The orchestra also includes three instruments that are characteristic of the Middle East: an oud (a plucked instrument akin to the lute); a qanûn (a trapeze-shaped plank zither strung with three-stranded strings) and a duduk (a double reed instrument with a muffled sound, akin to the oboe).
Henderickx did not use a church organ, which could function as a typical western counterpart to the eastern instruments. He does however make frequent use of clarinets: ‘There are three clarinettists, the third of whom also plays bass clarinet and contrabass clarinet. In this way I can suggest various organ registrations. Like the more oriental instruments, this gives me the opportunity to add extra layers of sound that recall the world of Vigdis and David. After all, the sound universes of both parties, both religions and cultures coexisted.’
Even more important, he believes, is to make the universal, timeless aspect of their story tangible: ‘By spicing up the somewhat archaic sound textures with modern dissonances, I draw the story into the modern age. Thus, right at the start, the Magnificat is accompanied by the sounds of duduk, qanûn and oud. These different musical worlds are encompassed by a large melodic line. For it is all about Great Emotions! I am not at all afraid to underline them in my music.’ To illustrate this, he sings in flowery coloratura: ‘Ma-hag-ni-hi-fi-cat’.
TIME BECOMES SPACE
He consciously avoided the use of leitmotifs: ‘I have tried to transcend that, it’s not about whether the music follows the story or vice versa. It all belongs together, it is one trip. There are recurring elements, such as ostinatos, drones and a kind of empty sound in which time becomes space. Vigdis literally sings about this. It is an idea that fascinates me as a composer: music is an art of time, but what if that time becomes space and comes to a standstill? We translate this thought into the concert hall, where we place speakers around the audience so that the sound comes from all sides.’
‘This concept of time becoming space is more important to me than whether Vigdis is accompanied by a horn or a trumpet or a melodic motif. I have tried to express her emotions along the way – from young girl to caring mother to half-wild woman. One problem was that from beginning to end she is on the road, fleeing from one country to another. First with David, then alone.’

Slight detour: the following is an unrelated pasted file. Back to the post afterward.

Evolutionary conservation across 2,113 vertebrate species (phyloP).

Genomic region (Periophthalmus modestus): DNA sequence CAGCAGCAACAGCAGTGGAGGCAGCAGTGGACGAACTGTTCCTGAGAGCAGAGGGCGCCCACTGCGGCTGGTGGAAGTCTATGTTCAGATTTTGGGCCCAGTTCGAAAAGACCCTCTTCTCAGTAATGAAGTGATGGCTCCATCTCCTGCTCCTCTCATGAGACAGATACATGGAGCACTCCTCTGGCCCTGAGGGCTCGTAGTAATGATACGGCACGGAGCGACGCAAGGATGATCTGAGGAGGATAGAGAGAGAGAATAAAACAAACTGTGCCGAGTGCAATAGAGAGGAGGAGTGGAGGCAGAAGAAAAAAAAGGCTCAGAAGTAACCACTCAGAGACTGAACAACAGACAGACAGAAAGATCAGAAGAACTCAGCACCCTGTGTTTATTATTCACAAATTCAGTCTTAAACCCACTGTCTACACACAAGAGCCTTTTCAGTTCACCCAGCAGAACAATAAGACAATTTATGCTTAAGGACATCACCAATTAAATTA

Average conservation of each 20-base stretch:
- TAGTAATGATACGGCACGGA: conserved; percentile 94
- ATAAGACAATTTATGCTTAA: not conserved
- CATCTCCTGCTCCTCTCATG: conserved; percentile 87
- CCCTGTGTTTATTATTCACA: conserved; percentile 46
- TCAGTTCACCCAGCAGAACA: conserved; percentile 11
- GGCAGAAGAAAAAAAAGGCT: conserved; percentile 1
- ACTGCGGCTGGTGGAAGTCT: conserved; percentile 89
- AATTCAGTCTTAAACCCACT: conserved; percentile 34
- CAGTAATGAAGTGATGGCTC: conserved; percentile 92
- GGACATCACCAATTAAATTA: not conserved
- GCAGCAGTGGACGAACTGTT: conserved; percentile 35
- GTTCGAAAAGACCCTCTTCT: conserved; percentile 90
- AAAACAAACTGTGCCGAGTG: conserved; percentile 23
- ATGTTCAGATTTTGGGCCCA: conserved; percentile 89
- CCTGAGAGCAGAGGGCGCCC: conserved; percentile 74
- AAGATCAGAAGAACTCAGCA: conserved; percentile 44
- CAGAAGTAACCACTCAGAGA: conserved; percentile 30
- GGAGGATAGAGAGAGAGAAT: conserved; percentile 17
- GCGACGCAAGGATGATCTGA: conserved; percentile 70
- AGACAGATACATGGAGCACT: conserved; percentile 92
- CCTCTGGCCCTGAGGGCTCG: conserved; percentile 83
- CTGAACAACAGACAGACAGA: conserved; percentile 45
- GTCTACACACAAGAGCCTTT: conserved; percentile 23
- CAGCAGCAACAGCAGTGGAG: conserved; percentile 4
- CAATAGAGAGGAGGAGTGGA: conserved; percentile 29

Henderickx feared The Convert might become an opera about travel: ‘To avoid this, I have created different musical layers. First there is the dramatic stratum, in which the pace must be maintained. Take for instance the pogrom at the end of the first act. That has become an impressive war scene, with screaming people, an “exploding orchestra”, and an animalistic howl from Vigdis when David is killed.’
MEDIEVAL STORY HIGHLY TOPICAL
‘On the other hand, moments are needed to create inner peace. For example, at the beginning of the second act Vigdis sings a lament, while cradling her new-born baby. Krystian and I have also included a few dreams that act as a counterbalance to the hectic nature of travel. In these, a different type of music can be heard, in which everything seems to come to a standstill. These moments also give the audience a chance to catch their breath.’
‘For, once again: the story may be set in the Middle Ages, but it is more topical than ever. That is what I want to make palpable with my opera.’
This article first appeared in the April issue of the Dutch music magazine Luister. I translated it at the request of Norsk Musikforlag, Henderickx’ publisher.